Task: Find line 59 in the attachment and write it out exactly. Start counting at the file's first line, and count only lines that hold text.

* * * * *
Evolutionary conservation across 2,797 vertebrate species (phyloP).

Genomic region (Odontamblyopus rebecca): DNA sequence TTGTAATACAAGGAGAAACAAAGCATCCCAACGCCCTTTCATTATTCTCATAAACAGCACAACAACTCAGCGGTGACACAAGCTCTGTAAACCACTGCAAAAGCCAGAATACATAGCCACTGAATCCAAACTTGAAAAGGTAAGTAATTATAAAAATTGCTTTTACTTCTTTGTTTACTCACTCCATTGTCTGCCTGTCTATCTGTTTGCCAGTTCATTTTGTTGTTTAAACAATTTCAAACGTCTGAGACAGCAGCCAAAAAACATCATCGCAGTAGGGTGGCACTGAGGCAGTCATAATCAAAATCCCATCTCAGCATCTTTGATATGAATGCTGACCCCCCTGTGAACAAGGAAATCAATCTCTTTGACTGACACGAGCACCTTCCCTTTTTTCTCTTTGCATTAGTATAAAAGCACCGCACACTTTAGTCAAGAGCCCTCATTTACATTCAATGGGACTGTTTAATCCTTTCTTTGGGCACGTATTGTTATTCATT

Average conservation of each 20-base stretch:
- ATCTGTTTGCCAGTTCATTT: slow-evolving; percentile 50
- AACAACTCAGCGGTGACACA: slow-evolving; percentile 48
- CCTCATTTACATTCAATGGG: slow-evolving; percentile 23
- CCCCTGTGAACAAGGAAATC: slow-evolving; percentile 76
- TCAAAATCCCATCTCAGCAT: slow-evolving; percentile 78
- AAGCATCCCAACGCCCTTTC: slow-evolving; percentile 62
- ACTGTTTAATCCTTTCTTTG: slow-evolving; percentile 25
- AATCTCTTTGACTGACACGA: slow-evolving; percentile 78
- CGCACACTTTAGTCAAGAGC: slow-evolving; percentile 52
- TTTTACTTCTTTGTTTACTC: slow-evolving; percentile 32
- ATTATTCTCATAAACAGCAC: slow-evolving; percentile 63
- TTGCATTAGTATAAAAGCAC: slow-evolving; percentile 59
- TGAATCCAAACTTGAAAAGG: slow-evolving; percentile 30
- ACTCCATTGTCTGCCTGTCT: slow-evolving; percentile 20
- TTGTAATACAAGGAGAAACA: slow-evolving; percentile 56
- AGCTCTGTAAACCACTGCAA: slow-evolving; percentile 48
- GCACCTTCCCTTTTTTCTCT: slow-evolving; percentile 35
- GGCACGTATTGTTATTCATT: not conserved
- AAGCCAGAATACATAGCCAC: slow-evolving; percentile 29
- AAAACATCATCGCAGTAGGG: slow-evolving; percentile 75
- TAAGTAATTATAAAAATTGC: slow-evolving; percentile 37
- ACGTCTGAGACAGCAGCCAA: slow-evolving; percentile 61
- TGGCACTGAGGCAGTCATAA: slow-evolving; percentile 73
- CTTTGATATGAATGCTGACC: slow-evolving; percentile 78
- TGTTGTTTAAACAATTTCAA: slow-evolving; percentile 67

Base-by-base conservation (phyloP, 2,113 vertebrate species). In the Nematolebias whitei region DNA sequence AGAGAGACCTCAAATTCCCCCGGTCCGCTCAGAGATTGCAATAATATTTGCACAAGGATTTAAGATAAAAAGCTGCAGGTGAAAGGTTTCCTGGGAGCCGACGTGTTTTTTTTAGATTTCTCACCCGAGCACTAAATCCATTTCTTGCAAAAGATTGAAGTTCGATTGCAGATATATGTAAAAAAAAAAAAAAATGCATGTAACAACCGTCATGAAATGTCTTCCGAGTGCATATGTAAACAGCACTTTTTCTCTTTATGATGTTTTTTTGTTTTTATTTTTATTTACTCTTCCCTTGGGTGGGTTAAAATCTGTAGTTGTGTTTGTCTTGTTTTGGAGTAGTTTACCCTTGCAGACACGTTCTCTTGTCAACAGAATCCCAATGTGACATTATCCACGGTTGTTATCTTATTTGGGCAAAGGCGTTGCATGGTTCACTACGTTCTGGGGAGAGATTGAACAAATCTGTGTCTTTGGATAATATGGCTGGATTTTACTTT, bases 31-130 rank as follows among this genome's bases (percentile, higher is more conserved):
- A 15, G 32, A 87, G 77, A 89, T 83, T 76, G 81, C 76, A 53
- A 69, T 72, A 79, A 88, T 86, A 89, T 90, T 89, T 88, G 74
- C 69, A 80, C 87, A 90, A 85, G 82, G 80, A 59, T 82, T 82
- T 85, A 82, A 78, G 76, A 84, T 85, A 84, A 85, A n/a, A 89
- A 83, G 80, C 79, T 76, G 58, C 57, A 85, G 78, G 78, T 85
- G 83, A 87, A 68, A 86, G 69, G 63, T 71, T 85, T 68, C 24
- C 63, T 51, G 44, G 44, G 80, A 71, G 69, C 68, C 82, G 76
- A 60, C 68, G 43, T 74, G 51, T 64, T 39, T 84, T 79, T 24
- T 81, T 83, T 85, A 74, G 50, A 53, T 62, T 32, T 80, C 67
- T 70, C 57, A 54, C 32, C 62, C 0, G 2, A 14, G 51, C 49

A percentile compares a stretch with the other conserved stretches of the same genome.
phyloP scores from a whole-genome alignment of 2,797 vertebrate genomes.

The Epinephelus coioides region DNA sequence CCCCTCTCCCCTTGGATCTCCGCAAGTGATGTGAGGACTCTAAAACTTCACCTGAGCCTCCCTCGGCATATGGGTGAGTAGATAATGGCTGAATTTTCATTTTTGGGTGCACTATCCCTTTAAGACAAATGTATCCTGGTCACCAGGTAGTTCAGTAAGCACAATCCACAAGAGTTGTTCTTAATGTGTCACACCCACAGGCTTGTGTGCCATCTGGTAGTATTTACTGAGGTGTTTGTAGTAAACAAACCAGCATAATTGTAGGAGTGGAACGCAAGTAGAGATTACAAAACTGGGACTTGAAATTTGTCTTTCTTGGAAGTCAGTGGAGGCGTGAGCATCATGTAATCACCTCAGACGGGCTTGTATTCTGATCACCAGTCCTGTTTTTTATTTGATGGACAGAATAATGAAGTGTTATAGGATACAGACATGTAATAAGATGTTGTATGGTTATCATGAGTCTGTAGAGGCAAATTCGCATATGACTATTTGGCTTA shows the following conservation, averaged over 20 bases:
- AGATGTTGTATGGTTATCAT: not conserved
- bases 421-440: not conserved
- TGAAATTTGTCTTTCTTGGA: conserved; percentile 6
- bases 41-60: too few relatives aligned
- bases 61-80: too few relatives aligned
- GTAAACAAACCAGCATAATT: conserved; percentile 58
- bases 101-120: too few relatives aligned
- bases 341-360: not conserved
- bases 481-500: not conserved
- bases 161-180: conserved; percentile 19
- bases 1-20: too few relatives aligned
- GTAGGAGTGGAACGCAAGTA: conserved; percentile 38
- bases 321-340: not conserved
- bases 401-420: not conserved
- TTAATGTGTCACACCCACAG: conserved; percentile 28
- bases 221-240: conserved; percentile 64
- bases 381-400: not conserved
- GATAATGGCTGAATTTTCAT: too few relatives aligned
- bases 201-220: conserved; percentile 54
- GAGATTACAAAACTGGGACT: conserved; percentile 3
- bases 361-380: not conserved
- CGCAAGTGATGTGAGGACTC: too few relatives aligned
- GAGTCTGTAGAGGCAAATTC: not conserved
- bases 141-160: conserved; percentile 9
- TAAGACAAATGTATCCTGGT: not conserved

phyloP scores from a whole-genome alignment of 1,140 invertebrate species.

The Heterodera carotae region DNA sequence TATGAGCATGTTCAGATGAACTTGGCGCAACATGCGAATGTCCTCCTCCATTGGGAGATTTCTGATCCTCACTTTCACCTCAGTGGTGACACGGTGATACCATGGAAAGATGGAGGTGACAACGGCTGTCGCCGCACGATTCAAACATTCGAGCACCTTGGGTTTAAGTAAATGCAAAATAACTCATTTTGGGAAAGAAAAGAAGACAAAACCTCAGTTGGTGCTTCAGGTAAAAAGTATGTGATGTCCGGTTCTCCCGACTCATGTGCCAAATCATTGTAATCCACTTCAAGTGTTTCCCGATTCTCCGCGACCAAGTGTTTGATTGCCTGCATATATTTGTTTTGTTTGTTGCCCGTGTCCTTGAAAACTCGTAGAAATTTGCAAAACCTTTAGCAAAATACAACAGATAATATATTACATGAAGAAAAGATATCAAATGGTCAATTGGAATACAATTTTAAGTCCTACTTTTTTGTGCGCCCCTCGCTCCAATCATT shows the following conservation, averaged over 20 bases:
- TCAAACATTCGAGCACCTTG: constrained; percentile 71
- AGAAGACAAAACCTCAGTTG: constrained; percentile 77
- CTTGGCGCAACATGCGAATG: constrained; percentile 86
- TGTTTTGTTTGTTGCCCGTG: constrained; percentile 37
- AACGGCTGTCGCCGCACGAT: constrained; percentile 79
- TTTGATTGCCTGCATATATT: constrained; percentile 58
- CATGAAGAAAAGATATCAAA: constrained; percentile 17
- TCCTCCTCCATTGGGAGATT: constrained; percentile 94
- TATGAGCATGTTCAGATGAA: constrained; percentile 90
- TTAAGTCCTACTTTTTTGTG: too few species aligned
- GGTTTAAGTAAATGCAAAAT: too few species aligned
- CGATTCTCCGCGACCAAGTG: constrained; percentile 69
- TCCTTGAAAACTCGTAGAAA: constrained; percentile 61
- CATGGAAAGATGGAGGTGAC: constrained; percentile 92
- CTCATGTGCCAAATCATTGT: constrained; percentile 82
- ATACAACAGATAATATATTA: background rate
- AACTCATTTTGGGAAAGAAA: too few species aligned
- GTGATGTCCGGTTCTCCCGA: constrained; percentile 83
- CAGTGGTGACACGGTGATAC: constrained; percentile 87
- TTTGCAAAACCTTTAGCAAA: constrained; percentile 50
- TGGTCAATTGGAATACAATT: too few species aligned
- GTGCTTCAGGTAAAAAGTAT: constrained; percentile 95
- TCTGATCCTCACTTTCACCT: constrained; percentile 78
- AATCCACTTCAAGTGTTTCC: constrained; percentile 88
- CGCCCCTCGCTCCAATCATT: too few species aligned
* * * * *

- bases 381-400: not conserved